September 10, 2009, 4:09 PM — About seven hours before their scheduled landing time, the crew of the space shuttle Discovery was forced today to dodge a piece of space debris.
NASA announced this afternoon that the shuttle performed an orbital adjustment burn at 12:02 p.m. ET, successfully moving Discovery out of the way of an unidentified piece of space junk. The move was performed about 50 minutes before the debris would have closely approached the shuttle.
NASA officials are still not sure what the debris was, but figure it was something left over from the mission s third spacewalk.
This isn t the first time that space junk has been an issue on the 12-day mission.
Last week, NASA s mission control had to deal with a large piece of space debris that was hurtling toward the International Space Station, which was docked with the space shuttle at the time. NASA decided it didn t need to dodge the debris, and the 22-square-yard piece of an Ariane 5 rocket body passed about 1.5 miles from the station late Friday morning.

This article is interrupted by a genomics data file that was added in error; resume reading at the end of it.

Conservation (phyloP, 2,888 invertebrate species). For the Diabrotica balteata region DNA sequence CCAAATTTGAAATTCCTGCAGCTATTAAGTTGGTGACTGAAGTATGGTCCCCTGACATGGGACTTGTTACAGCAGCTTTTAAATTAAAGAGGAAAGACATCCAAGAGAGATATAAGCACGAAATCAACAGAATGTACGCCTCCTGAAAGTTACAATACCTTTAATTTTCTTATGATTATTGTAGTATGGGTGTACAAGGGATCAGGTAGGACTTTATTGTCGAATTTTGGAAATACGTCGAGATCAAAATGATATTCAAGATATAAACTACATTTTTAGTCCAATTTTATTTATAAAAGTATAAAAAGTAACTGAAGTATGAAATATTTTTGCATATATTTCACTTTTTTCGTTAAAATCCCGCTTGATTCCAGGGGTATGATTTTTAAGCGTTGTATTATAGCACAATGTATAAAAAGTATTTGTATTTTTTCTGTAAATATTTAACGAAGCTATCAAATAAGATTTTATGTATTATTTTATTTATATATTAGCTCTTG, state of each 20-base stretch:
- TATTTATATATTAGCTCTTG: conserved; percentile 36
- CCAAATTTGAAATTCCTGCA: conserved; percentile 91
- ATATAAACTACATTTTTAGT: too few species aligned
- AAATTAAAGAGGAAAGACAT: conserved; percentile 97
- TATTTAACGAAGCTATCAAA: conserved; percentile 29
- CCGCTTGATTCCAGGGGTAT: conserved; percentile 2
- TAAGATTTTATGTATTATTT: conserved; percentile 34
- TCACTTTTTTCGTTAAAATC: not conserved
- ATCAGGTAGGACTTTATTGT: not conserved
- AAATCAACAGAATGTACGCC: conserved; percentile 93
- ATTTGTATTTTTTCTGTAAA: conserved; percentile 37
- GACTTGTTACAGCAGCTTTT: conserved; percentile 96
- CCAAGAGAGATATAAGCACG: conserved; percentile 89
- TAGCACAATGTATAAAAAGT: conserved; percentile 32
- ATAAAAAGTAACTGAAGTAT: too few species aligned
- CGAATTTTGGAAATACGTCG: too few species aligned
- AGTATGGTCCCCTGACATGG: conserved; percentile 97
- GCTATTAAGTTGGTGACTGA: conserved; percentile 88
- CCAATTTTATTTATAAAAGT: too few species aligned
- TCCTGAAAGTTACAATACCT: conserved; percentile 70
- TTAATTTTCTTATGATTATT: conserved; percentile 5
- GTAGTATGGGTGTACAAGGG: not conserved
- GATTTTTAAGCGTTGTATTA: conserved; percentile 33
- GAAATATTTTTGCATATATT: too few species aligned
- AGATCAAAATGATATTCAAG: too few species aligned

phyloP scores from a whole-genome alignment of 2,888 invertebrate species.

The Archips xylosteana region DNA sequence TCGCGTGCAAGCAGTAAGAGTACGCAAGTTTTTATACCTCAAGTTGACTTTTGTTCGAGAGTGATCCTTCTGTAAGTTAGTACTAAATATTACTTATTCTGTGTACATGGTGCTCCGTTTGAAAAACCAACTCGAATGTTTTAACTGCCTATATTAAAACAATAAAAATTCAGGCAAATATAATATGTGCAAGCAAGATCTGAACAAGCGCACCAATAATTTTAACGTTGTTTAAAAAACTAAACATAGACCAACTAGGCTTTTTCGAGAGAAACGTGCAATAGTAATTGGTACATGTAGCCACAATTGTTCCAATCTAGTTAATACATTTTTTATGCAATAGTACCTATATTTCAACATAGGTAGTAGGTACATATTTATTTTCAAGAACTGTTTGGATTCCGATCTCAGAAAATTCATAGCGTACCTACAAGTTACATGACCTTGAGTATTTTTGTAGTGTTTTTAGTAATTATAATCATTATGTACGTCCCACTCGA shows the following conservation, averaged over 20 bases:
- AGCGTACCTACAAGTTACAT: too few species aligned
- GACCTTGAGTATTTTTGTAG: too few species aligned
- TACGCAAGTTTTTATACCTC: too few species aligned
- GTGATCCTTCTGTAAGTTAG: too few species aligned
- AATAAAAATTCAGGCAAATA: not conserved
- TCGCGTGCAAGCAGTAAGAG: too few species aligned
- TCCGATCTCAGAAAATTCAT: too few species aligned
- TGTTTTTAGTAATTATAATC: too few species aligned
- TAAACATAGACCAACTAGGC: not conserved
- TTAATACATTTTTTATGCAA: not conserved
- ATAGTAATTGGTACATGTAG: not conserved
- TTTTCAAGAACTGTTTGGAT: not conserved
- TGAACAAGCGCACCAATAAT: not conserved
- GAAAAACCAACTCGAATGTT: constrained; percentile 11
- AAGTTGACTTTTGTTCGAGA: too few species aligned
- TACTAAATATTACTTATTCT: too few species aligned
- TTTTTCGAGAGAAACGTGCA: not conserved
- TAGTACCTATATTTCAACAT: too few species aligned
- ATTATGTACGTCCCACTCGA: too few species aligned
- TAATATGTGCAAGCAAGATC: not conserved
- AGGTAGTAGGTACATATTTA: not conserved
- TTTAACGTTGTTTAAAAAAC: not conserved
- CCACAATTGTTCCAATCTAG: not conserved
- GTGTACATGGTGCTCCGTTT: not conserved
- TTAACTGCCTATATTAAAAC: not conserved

Close brushes with dangerous space junk are nothing new for NASA.
In March, space junk came close enough to the space station to pose a potential risk to the crew and the orbiter three times in little more than a week. The last time the space shuttle Discovery was docked with the space station, the two crafts had to move out of the path of a four-inch piece of a Chinese satellite moving quickly toward them .
And just before that, two American astronauts and a Russian cosmonaut onboard the space station were forced to seek shelter in a "lifeboat" capsule when a piece of an old rocket motor came hurtling dangerously close to the orbiting outpost.
Today, the Discovery crew is focused on heading home after a mission to bring about eight tons of supplies and equipment up to the space station. Astronauts conducted three successful spacewalks, uninstalled a spent ammonia tank and replaced it with a new one, and even loaded a new treadmill into the space station for the astronauts to keep up their cardio health.
The shuttle is set to begin de-orbiting at 5:59 p.m. EDT today with a landing at the Kennedy Space Center in Florida set for 7:05 p.m. ET.